Molecular Genetics and Genomics

, Volume 292, Issue 5, pp 1051–1067 | Cite as

The landscape and structural diversity of LTR retrotransposons in Musa genome

  • Faisal Nouroz
  • Shumaila Noreen
  • Habib Ahmad
  • J. S. Pat Heslop-Harrison
Original Article

Abstract

Long terminal repeat retrotransposons represent a major component of plant genomes and act as drivers of genome evolution and diversity. Musa is an important fruit crop and also used as a starchy vegetable in many countries. BAC sequence analysis by dot plot was employed to investigate the LTR retrotransposons from Musa genomes. Fifty intact LTR retrotransposons from selected Musa BACs were identified by dot plot analysis and further BLASTN searches retrieved 153 intact copies, 61 truncated, and a great number of partial copies/remnants from GenBank database. LARD-like elements were also identified with several copies dispersed among the Musa genotypes. The predominant elements were the LTR retrotransposons Copia and Gypsy, while Caulimoviridae (pararetrovirus) were rare in the Musa genome. PCR amplification of reverse transcriptase (RT) sequences revealed their abundance in almost all tested Musa accessions and their ancient nature before the divergence of Musa species. The phylogenetic analysis based on RT sequences of Musa and other retrotransposons clustered them into Gypsy, Caulimoviridae, and Copia lineages. Most of the Musa-related elements clustered in their respective groups, while some grouped with other elements indicating homologous sequences. The present work will be helpful to understand the LTR retrotransposons landscape, giving a complete picture of the nature of the elements, their structural features, annotation, and evolutionary dynamics in the Musa genome.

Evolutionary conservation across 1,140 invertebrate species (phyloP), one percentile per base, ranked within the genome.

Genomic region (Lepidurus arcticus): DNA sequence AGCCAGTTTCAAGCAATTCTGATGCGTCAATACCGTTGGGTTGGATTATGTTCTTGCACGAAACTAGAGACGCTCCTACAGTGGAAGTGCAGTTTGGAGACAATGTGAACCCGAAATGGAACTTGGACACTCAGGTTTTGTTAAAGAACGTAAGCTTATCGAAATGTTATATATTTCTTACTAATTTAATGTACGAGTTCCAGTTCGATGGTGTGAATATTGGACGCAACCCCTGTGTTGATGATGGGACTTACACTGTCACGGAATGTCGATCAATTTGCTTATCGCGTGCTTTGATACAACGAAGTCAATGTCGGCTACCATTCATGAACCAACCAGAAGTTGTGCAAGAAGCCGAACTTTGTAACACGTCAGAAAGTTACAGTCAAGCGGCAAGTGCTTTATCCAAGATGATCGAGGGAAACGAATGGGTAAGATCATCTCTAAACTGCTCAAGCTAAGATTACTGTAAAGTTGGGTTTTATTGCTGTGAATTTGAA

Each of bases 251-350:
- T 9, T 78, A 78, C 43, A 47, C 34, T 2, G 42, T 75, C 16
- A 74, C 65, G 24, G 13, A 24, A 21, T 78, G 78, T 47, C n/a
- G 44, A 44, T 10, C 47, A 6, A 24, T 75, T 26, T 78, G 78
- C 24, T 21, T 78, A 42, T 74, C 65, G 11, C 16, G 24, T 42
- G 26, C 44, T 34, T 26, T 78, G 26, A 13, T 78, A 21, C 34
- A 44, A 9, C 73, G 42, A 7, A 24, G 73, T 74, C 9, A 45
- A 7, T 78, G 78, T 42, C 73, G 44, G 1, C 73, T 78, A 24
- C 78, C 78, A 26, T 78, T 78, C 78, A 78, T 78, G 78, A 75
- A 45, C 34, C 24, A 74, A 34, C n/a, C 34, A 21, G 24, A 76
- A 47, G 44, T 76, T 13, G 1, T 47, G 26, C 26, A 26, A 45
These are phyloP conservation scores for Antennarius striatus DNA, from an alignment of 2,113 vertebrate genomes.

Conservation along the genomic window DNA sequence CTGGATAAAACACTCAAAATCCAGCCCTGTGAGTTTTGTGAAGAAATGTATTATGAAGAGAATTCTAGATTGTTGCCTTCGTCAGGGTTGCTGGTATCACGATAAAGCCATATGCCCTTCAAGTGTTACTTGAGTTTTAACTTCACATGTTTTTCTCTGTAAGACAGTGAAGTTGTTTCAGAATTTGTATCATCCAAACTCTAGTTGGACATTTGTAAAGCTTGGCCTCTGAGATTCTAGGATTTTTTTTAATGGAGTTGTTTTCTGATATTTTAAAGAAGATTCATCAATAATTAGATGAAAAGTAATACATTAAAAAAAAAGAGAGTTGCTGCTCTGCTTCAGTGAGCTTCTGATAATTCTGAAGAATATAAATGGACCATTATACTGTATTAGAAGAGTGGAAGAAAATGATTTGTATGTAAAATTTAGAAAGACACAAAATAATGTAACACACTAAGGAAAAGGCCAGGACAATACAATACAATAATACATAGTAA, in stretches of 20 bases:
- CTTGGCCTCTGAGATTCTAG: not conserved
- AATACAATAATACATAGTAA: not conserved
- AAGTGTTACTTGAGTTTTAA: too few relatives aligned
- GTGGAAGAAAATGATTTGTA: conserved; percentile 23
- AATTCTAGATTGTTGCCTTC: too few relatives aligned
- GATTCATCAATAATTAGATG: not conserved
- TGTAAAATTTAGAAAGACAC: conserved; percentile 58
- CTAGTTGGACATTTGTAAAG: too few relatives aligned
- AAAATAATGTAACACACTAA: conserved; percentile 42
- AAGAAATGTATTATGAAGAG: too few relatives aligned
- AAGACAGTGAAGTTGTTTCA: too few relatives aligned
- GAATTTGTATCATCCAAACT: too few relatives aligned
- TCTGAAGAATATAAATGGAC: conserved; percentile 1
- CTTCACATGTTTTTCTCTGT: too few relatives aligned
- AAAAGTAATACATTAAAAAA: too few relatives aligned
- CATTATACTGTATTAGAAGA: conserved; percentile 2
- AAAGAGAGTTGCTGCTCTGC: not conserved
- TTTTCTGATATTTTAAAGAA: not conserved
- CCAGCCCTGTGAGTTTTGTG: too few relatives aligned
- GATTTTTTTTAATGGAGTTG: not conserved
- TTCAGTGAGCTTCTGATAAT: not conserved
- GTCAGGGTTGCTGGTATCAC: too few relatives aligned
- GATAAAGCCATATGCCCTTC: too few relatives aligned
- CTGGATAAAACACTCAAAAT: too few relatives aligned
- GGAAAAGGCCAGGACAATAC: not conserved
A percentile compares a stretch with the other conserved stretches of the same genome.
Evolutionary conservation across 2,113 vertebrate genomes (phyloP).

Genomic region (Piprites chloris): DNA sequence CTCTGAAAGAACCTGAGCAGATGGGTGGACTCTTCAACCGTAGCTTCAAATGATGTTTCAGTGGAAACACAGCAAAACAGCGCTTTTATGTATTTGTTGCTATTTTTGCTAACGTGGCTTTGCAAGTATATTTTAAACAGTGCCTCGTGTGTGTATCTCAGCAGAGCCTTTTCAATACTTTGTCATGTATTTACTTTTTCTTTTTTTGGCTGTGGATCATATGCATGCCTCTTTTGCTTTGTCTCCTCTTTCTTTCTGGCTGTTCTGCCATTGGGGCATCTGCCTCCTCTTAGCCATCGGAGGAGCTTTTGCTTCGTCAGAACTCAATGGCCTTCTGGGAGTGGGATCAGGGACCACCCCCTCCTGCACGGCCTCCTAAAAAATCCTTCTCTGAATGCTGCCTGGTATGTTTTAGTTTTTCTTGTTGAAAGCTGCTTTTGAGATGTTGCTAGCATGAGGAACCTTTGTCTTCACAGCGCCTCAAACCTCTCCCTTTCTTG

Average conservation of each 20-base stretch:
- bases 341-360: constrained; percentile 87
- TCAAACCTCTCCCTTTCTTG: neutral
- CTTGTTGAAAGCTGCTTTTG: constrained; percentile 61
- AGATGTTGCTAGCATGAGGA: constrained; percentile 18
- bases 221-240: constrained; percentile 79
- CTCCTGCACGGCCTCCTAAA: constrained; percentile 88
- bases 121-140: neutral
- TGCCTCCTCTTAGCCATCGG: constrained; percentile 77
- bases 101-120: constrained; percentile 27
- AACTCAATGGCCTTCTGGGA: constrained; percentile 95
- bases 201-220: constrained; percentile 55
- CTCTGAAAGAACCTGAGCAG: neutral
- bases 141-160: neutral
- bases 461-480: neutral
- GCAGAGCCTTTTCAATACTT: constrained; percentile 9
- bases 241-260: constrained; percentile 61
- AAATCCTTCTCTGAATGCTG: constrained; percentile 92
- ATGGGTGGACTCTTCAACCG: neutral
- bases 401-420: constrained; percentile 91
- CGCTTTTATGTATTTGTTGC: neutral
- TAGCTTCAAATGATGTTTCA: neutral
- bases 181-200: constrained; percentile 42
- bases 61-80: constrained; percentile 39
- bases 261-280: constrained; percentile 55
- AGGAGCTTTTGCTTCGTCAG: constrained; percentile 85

Keywords

Musa Retrotransposons Copia Gypsy Biodiversity Phylogeny Genomics Evolution 

Notes

Acknowledgements

The study was funded by Post quake Faculty Development Plan of Hazara University and Higher Education Commission of Pakistan. We are thankful to staff at University of Leicester, UK, who provided us technical assistance and all laboratory facilities during this work. The collection of 48 Musa genomic DNA was a gift from Professor Ashalatha (Asha) Nair, University of Kerala, India.

Compliance with ethical standards

Conflict of interest

All the authors declare no financial or other conflict of interest in publishing the manuscript.

Supplementary material

438_2017_1333_MOESM1_ESM.docx (26 kb)
Supplementary material 1 (DOCX 25 kb)

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Copyright information

© Springer-Verlag GmbH Germany 2017

Authors and Affiliations

  • Faisal Nouroz
    • 1
    • 2
  • Shumaila Noreen
    • 3
  • Habib Ahmad
    • 4
  • J. S. Pat Heslop-Harrison
    • 1
  1. 1.Molecular Cytogenetics Laboratory, Department of BiologyUniversity of LeicesterLeicesterUK
  2. 2.Bioinformatics Laboratory, Department of BotanyHazara UniversityMansehraPakistan
  3. 3.Molecular Genetics Laboratory, Department of GeneticsUniversity of LeicesterLeicesterUK
  4. 4.Genetics Laboratory, Department of GeneticsHazara UniversityMansehraPakistan

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